Category Archives: Writer’s Block

Chasing the Plot Wagon

Storytelling games such as computer and pen-and-paper role playing games (RPGs) rely on a story structure that funnels the characters along a single line of action. The characters must go to this inn, must speak to this barkeep, and must slay this dragon before the action can progress any farther. This tendency is occasionally disparagingly known as the “plot wagon”, or a means to get the characters from one plot point to another without diverging or chasing rabbit trails along the way. It makes for streamlined storytelling, but can seem very contrived if not handled correctly.

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Pep Talk

Nanowrimo is more than half-way gone! Your novel has more than half of its total word count on the page. By now, the burst of energy that carried you through the sprint from the starting line has faded into a long, grueling marathon. Fear not, the second wind is coming. Soldier on! Write as if you mean it! Before you realize what’s happening, you’ll be in love with your story again and your characters will be springing from your fingertips onto the printed page. Pep talk’s over. It’s been a long weekend here, and it’s not over yet!nano

Cashing the Reality Check

By now some sharp-eyed reader has checked in on the blog and noticed a day is missing. “Hey,” this reader is saying, “Where’s my daily dose of writing insights? Where’s my daily encouragement during Nanowrimo? Where’s my cheese sandwich?” Through the magic of blogging I could engage in time manipulation, go back to yesterday and insert the post into the matrix as if nothing happened. But that’s not reality. Reality is that things don’t always go as planned, and no battle plan survives contact with the enemy.

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The Slave of Duty

Internal conflict within the plot comes from diametrically opposing forces influencing a character’s choices. These forces are: what the character desires to do, what others desire the character to do, what is morally right to do, and the action ultimately taken. In a perfect, conflict-free world all of these choices would be identical and characters would make the right choices every time. This might lead to a harmonious world, but it makes for pretty poor drama. Drama results from the effort to bring these forces into alignment.

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Climbing the Plot Tree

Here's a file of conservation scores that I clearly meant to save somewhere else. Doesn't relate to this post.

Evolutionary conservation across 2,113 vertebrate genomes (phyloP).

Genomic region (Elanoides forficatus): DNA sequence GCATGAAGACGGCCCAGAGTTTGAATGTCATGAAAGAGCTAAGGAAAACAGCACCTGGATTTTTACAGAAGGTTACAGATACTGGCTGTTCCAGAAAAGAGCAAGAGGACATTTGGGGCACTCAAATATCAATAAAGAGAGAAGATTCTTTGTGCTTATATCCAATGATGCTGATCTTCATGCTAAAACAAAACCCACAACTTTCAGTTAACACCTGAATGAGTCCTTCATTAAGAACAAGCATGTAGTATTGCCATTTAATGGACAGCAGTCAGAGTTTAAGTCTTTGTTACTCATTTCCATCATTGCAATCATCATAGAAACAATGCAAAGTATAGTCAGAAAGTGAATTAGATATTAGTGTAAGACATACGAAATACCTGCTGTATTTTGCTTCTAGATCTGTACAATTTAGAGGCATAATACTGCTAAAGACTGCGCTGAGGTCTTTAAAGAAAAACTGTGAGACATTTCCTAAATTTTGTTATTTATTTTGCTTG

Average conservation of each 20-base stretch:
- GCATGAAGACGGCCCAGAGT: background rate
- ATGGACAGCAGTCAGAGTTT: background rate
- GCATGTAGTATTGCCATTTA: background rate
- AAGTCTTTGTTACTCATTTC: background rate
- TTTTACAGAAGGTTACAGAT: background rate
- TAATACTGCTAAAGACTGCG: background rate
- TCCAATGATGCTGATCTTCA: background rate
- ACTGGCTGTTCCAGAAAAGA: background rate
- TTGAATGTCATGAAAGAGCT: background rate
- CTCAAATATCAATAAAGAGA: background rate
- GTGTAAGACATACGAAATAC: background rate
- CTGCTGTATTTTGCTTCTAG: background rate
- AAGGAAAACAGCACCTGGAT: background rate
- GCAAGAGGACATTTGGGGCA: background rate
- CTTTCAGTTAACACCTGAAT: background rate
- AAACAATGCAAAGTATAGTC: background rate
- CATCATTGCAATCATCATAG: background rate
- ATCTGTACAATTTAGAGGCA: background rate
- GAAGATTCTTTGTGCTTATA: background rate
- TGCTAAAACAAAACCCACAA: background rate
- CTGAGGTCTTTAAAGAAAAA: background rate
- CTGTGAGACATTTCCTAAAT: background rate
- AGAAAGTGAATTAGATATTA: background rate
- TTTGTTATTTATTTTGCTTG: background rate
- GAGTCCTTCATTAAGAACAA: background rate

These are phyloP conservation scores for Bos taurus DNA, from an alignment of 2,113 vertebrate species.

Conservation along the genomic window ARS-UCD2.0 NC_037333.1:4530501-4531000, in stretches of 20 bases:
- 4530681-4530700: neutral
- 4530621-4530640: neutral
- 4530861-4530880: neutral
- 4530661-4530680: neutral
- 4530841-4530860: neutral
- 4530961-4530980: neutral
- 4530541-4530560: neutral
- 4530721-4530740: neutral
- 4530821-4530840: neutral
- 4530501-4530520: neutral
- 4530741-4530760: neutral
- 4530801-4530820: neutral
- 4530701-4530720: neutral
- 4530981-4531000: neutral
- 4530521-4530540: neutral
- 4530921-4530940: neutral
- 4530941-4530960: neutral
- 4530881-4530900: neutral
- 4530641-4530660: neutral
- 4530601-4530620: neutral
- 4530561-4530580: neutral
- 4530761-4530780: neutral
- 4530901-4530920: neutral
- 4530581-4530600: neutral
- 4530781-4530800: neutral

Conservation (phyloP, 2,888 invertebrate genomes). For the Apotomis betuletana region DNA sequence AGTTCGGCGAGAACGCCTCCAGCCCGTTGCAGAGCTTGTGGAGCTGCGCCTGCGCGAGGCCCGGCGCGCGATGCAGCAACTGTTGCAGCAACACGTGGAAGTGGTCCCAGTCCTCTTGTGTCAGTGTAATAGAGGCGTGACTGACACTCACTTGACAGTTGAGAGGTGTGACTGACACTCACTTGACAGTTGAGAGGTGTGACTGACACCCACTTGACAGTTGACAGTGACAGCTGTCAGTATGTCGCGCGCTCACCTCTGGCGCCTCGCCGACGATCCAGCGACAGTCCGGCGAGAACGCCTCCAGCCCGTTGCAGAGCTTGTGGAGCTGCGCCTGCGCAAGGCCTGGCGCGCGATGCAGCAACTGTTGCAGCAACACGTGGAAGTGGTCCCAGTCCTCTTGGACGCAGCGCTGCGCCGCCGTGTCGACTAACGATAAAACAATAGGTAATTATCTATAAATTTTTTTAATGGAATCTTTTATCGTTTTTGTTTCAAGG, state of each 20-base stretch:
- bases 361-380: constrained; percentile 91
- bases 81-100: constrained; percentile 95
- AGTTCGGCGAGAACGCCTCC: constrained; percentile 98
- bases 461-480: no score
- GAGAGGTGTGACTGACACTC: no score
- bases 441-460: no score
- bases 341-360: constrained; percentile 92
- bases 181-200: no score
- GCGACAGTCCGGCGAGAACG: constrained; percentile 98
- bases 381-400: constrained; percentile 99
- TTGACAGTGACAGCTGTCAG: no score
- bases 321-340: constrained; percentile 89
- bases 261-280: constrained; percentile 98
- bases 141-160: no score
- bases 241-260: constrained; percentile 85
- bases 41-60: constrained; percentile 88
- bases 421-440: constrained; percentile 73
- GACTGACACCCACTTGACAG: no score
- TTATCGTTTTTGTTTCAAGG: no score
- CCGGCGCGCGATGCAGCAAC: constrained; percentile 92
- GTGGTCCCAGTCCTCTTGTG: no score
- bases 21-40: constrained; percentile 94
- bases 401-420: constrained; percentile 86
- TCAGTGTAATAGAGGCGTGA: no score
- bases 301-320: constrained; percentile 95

Conflict drives the action in your story and makes the reader care about your characters, their failures, and their triumphs. Your plot may be thought of as a tree. The characters are trying to reach the top of the tree. Conflict determines which branches they climb on the way to the top. Conflict in a story comes from two sources, internal and external.

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Nanowrimo Checkpoint One

If you’re doing the Nanowrimo thing, you ought to be about a third of the way through your novel writing journey. This is a good chance to take stock of your progress, see how far you’ve come and how far you’ve yet to go. Writing a novel is about more than just work count, even in Nanowrimo. This is the right to time to check your course and perform a correction if need be.

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Timeline Perception

Pacing in a novel involves more than just the frequency of events; novel pacing includes structuring the scenes so that the reader maintains an internal timeline of events corresponding to their place in the story and presentation in the text. Events in a story may occur concurrently or consecutively, but may only be presented consecutively. The reader forms an impression of event sequence based on presentation, and the writer controls this impression through scene breaks and chapter structure.

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Do You See What I See

Stories are told from a point of view. In fiction this is either first-person, third-person, or narrative. The popular Choose Your Own Adventure series used the second-person point of view in their books, but this is a very rare exception. Some novels will use a single POV exclusively; other writers prefer to mix up the POV choice and employ multiple POVs in telling the whole story. All of these choices are valid from a technical and artistic standpoint; the writer who understands how each one affects the reader and limits his other choices will be able to them to best advantage.

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Functional Chapter Composition

A novel is a difficult thing to read directly through from beginning to end. Chapter divisions form an important part of novel construction, one that governs how a reader perceives the story and instructs the reader in the best way to consume it. Effective chapter construction provides the reader with the cue he needs in order to enjoy a story. Chapters must be the right length, contain the right mix of subject matter, and control the pacing of the story. No hard and fast rule governs any one of these aspects, but there are several “best practices” that can make a chapter more or less effective.

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Paragraphically Speaking

If sentences may thought of as the bones of a story, the humble paragraph provides the muscle that gives a story strength and endurance. Artistic strength and endurance come from another source; paragraphs provide the technical construction and govern the approachability of a story. Paragraphs hold the reader’s attention during a scene and lead him to important plot points. Paragraphs provide order for description, and cohesion for exposition.

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